THE PLANK DECEMBER 5, 2009
Ian Buruma's New Yorker piece on the attempts of Dutch liberals to manage Muslim immigration in the Netherlands has one particularly interesting nugget. The piece is not online but Buruma--while narrating some history--notes that relations were relatively smooth until Muslim women began to arrive (previously, men from places like Morocco and Turkey came to work without their families). This, in turn, necessitated more visible signs of Muslim and immigrant communal life, which led to friction between the new arrivals and native Dutch communities.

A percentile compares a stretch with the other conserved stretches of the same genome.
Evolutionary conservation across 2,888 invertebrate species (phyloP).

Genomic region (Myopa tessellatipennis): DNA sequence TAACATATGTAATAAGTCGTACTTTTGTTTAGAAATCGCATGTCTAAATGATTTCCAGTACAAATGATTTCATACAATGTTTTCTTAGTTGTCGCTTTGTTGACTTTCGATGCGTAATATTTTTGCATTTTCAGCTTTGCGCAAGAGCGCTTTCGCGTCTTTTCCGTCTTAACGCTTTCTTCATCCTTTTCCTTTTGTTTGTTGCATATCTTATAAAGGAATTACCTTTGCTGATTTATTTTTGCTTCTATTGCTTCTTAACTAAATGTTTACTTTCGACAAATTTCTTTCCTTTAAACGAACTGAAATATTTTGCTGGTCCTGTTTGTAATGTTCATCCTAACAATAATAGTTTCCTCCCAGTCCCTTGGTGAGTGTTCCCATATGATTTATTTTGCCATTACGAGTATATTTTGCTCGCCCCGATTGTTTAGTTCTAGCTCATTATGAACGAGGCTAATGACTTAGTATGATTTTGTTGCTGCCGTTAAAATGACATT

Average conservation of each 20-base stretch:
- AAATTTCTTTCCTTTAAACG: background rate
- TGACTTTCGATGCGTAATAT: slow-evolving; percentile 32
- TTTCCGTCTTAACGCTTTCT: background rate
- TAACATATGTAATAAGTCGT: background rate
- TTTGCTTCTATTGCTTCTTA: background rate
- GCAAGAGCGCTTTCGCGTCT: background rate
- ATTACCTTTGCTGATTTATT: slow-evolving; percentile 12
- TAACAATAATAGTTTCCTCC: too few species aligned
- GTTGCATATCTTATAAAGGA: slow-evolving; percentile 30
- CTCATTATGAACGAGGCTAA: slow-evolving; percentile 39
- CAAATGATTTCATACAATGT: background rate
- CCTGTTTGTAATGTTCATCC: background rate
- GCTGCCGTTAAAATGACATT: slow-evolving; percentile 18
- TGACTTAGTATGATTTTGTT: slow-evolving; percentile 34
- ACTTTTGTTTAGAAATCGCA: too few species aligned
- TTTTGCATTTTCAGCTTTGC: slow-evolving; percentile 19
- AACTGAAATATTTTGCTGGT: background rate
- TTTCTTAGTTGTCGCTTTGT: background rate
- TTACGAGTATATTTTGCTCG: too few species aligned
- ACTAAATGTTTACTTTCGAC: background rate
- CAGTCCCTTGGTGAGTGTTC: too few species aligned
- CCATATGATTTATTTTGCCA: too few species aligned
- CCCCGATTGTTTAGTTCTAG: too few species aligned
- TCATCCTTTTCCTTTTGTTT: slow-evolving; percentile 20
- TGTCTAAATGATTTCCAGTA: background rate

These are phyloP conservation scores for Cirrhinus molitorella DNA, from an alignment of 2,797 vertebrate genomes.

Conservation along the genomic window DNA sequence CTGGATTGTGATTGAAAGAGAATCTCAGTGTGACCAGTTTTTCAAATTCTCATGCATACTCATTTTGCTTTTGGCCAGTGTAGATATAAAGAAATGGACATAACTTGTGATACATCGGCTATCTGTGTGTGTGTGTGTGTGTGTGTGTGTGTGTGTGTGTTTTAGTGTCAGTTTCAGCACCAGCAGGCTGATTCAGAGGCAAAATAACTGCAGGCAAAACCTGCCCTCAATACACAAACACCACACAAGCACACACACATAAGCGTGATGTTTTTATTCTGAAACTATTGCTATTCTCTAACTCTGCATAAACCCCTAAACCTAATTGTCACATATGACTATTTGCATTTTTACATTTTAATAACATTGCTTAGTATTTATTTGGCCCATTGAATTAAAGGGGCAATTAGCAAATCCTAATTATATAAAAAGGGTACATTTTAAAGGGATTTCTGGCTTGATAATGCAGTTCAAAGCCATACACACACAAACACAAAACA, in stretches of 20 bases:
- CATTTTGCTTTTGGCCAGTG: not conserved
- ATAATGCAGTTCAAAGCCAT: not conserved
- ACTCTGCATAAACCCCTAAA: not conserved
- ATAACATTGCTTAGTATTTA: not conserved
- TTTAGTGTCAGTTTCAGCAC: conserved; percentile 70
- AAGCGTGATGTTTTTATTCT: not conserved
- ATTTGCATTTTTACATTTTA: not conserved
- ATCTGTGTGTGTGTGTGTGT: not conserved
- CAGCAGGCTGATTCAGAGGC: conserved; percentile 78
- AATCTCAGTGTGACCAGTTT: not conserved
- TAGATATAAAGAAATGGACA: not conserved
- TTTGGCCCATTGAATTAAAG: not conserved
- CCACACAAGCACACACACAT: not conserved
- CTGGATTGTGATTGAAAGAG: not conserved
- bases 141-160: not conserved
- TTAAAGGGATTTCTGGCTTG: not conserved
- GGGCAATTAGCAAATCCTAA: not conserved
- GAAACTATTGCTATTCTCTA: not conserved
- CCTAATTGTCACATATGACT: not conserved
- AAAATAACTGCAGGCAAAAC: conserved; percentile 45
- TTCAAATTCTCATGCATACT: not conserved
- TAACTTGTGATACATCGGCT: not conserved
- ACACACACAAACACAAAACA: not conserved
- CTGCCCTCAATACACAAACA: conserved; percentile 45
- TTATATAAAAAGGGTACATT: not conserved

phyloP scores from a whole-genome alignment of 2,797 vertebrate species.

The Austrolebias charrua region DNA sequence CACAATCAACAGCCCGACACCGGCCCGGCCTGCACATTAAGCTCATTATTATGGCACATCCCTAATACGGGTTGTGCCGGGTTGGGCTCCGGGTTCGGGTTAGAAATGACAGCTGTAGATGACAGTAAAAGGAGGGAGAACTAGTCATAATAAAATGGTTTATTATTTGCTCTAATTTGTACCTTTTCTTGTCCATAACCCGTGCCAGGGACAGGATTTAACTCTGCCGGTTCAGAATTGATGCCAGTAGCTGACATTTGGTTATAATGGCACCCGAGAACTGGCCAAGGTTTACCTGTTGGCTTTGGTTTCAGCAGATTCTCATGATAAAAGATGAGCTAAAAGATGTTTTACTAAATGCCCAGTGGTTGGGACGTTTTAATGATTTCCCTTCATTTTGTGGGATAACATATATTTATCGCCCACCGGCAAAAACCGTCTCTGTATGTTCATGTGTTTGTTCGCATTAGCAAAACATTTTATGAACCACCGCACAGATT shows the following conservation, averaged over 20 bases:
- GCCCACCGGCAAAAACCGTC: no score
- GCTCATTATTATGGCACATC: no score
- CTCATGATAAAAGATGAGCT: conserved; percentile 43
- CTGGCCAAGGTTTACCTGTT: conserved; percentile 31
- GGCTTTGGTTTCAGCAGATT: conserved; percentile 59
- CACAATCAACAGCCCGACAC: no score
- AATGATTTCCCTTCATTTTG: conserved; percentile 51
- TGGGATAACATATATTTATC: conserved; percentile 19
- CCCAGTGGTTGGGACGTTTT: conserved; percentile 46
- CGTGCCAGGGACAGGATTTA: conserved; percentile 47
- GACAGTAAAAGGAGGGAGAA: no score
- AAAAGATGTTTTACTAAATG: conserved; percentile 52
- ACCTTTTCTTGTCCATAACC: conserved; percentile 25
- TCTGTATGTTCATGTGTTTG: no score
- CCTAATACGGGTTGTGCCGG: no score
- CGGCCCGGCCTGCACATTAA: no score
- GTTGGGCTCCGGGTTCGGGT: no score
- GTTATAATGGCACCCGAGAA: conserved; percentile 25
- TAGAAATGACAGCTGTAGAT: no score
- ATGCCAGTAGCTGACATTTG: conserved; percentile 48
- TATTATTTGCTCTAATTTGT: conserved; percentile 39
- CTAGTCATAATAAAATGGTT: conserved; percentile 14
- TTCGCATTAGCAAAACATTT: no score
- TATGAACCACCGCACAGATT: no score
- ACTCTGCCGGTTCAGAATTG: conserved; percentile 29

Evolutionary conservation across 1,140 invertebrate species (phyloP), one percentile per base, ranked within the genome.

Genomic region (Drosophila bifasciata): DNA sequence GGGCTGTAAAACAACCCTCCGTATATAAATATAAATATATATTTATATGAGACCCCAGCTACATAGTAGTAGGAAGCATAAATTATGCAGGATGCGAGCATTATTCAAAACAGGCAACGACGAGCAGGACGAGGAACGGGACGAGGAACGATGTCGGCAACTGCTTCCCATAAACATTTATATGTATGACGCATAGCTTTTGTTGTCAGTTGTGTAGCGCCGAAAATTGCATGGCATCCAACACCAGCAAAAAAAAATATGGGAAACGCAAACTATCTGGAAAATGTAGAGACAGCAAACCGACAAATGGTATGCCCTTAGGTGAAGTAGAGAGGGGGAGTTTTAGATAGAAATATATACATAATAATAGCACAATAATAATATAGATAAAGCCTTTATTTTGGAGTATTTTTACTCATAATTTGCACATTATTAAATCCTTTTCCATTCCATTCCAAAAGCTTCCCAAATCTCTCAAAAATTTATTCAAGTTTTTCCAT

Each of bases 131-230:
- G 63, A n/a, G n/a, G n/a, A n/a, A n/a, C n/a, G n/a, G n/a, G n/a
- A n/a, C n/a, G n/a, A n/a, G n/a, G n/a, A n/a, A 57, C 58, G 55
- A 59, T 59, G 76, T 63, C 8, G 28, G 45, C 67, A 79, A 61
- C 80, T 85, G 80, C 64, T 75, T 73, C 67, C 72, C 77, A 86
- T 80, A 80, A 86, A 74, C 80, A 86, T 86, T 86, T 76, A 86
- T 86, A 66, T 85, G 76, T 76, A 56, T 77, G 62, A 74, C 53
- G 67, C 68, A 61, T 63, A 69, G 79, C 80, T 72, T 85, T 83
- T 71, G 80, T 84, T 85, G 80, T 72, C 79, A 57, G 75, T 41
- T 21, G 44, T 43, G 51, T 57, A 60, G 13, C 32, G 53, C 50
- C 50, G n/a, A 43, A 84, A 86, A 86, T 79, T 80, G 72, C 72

Buruma does not mention it, but I wonder whether the arrival of Muslim women (which really began in the 60s and 70s) also played a role in radicalizing immigrant men. It has been known to happen. Just glance at any former British colony and look at how British officers behaved once British women arrived on the scene. The presence of their precious women made the men suspicious, insular, and fanatical. Indian history, especially, is replete with hinge events (notably the Amritsar Massacre of 1919) set in motion by colonial officers enraged that British womanhood was being insulted (or, God forbid, violated). Even the creation of the British Raj--which replaced the East India company--owes something to the outrage felt by many British citizens over the supposed dishonor brought upon British women during the 1857 rebellion. The male's need to control the female cannot be overestimated as a historical force.